Sep 13, 2016 Pete rated it it was amazing  ·  review of another edition
two things happening here: a set of poems on the unknown, non-existence "black male" that susan smith alleged kidnapped her children in 1994. wry, wounded, powerful poems. i do think that they've suffered a bit from their marriage to a case that was a national flashpoint but now is remembered more as a gruesome true-crimer. eady's insistent elevation of crass reality into art works out in the end, although it does require you to soil your personal spirit linens by thinking about the susan smith ...more
Apr 19, 2008 Claire rated it really liked it  ·  review of another edition
This is a fascinating book of poems, lent to me by my dear friend Susie Meserve who took off on a plane to Norway before I could get it back to her!! More than half the book is about the mythical "black man" that Susan Smith indicted to cover up her own murder of her children. While I think that the voice could have been eerier, could have gone a little further, taken more twists and turns to disrupt the consciousness of the reader, the concept is bold and daring and necessary and makes an impor ...more
Jul 22, 2013 Tara rated it it was amazing  ·  review of another edition
Shelves: poetry
The first half of this collection, told from the perspective of the Black man Susan Smith invented to blame for her murder of her own children, has a haunting quality - the poems feel as if they're narrated by ghosts, something real but that shifts away when you catch a glimpse of it from the corner of your eye. The reality of this spector and its consequences for Black men (which Eady details more in the second half of the collection) is impossible to deny, even as Eady refuses to bring his ima ...more
Denton McCabe
Oct 22, 2015 Denton McCabe rated it really liked it  ·  review of another edition
Excellent poetry. This book is very moving and in light of all the racially motivated violence in America, works like Brutal Imagination (a four part cycle of poetry) are incredibly moving and profound. I would like to see these poems set to music, or at least some of brutal imagination set to music. The Running Man Poems make up the second cycle in the book and many of them were set to music by Diedre Murray and performed as an opera. I did not enjoy those poems quite as much as the Brutal imag ...more
Mar 17, 2014 Tea rated it it was amazing  ·  review of another edition
This is a startling book of poetry. Cornelius Eady's Brutal Imagination is about injustice. The poet uses two high profile cases to prove that sadly unfairness does live in our land of liberty. Brutal imagination is broken up into two parts. One part shows imagination can be used to expound hatred in our society. The other part of the poetry book is titled Running Man. It's a more general view of the hardships black men face in society. Cornelius Eady's poetry is splendid. Brutal Imagination lef ...more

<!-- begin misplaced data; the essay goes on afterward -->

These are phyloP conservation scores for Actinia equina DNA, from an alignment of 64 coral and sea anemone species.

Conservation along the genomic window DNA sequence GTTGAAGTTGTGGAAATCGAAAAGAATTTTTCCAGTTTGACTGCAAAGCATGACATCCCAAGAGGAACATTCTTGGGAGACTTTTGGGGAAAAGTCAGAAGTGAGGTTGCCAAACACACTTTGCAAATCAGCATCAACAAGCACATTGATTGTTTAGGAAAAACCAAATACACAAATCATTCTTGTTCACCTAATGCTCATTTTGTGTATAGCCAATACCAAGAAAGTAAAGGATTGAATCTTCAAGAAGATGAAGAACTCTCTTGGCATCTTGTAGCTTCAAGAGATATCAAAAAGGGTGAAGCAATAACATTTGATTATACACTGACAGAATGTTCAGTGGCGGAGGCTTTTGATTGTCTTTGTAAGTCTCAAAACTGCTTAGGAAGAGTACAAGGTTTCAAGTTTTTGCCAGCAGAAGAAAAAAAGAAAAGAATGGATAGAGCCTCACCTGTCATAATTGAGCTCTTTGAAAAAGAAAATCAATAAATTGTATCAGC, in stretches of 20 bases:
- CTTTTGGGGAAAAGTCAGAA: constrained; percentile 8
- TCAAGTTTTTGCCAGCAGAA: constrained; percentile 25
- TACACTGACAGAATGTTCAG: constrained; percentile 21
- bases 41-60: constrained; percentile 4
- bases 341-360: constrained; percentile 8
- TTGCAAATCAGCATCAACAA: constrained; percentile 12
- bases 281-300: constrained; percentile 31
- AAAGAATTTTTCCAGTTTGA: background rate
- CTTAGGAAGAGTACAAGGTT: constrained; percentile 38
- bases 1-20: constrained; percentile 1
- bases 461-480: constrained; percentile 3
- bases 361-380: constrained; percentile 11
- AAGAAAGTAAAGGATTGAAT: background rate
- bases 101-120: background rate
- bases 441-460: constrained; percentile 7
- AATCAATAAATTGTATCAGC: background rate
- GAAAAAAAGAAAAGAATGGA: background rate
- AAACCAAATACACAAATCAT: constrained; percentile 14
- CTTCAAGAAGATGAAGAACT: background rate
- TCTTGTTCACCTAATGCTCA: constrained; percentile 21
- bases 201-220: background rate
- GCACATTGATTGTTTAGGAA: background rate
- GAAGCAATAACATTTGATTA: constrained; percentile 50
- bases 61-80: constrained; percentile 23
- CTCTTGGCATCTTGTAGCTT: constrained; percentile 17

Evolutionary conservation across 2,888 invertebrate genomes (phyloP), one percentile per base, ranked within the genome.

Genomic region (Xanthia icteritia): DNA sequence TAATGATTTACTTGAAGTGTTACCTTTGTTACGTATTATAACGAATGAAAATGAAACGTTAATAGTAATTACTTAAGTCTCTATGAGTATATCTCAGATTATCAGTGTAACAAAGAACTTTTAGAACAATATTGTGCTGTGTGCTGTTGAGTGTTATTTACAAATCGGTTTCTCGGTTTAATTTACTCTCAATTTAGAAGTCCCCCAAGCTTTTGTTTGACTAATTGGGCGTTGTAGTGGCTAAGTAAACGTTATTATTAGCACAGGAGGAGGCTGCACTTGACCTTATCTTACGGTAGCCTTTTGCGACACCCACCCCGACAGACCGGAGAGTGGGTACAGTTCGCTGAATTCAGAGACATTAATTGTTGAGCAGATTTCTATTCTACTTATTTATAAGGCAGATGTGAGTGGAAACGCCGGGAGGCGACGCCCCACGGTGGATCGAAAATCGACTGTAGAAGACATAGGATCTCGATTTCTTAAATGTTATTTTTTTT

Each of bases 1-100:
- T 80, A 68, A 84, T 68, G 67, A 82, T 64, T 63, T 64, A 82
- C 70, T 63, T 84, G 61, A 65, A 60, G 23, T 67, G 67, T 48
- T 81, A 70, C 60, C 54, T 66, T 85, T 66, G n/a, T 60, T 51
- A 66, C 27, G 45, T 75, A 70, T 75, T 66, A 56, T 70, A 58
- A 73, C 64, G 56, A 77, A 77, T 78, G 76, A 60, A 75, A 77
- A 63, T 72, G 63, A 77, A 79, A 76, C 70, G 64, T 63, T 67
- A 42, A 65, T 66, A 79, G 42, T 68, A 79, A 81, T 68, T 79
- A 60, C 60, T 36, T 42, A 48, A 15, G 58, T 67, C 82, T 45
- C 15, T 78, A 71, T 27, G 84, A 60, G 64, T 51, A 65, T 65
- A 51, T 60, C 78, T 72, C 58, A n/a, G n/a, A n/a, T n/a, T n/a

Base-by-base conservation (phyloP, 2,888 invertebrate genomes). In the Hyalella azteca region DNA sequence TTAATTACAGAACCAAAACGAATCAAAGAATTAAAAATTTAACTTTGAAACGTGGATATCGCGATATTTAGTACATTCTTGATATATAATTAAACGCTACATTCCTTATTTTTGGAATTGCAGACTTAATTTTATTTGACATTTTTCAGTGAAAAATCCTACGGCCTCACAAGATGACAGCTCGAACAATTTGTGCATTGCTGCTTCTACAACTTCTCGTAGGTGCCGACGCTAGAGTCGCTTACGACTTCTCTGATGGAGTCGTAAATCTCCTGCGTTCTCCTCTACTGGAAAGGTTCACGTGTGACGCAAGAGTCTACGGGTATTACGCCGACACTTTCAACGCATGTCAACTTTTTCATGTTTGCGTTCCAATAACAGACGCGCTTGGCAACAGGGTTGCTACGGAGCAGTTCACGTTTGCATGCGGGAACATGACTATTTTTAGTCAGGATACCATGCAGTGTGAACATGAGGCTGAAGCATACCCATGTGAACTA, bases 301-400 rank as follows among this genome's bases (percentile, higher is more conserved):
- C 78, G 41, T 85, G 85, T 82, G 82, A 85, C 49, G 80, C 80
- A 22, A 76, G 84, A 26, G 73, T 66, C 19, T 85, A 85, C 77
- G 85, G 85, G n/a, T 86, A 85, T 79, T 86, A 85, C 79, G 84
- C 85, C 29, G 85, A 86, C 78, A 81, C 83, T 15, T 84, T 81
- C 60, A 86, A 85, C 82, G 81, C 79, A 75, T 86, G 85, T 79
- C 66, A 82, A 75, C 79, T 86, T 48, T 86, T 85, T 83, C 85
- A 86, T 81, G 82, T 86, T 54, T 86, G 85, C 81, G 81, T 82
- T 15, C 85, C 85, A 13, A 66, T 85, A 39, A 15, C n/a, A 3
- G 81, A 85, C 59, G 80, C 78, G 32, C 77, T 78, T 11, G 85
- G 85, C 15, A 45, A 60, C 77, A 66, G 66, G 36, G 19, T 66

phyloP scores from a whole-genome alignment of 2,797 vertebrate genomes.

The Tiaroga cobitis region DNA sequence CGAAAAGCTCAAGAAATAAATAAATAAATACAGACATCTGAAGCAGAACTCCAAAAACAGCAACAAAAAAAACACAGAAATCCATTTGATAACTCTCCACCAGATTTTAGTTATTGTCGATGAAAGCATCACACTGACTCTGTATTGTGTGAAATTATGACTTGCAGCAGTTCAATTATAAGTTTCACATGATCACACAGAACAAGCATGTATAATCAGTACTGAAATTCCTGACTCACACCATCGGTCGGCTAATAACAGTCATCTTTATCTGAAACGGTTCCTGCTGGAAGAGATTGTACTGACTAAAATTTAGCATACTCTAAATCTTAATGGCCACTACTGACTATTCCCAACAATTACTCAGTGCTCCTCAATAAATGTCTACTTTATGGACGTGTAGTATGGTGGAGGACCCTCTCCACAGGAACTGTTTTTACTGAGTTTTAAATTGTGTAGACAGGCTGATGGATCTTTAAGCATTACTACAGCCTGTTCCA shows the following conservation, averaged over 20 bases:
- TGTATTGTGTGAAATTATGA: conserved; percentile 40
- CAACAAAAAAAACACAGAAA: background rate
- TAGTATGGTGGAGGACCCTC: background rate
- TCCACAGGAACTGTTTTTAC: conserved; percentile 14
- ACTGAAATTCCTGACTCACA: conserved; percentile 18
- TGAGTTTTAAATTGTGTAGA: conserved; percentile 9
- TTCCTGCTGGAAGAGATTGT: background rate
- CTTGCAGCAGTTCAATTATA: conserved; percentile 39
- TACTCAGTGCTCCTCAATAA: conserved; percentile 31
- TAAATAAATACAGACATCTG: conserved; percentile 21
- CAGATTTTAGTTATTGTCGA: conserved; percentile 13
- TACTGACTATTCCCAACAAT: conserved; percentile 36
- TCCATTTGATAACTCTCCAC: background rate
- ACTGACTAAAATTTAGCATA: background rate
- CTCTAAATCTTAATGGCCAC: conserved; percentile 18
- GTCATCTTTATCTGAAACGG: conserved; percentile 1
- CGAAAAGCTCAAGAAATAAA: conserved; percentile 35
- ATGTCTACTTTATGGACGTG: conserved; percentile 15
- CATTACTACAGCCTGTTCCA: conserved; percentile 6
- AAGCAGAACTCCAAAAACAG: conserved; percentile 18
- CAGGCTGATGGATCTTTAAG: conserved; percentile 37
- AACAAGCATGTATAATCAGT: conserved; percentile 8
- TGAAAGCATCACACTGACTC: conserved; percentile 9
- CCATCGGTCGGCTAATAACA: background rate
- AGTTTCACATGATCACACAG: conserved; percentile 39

Gerry LaFemina
May 05, 2014 Gerry LaFemina rated it it was amazing  ·  review of another edition
Shelves: poetry
Just reread this book for the first time in a dozen years with my poetry book group: Eady's ability to give life and pathos to the imagined killer of Susan Smith's children in precise lyrics is compelling; and the multiple voices of the book's second half--variants of a libretto on the life story of young successful hood--show him to be not just a fine craftsman but also a poet with great command of what makes us human.
May 31, 2008 Wizzard rated it really liked it  ·  review of another edition
Shelves: poetry
I had forgotten about the "Running Man" poems when I checked this book out from the library and only remembered the Susan Smith poems of the first half. The poems of the second half have a compelling narrative arc that gives its own meaning to the title "Brutal Imagination." I was looking to read how Eady used the series of poems to tell a narration and I was not disappointed. The language is sparse and evocative. "Running Man" kept surprising me with each new poem. A good read!
Nov 11, 2008 Kristy rated it liked it  ·  review of another edition
Recommends it for: anyone looking for something different.
I never really had a liking for poetry until I found narrative poetry which is evident in this book. Eady's chronological sense of tying everything together through poetry is impeccable and this is the first book of poetry I picked up that I actually liked. It speaks of so many important controversial issues such as abduction, homicide, and race that are resembled in all of these poems. It would even be a great book for justice studies!
Jan 28, 2008 Evan rated it really liked it  ·  review of another edition
Shelves: more_than_once
Individually, the poems in the first half ("Brutal Imagination") are not brilliant. Together, however, they create a fantastic arc that transcends the simple "everyone is racist" conclusion that this subject could offer.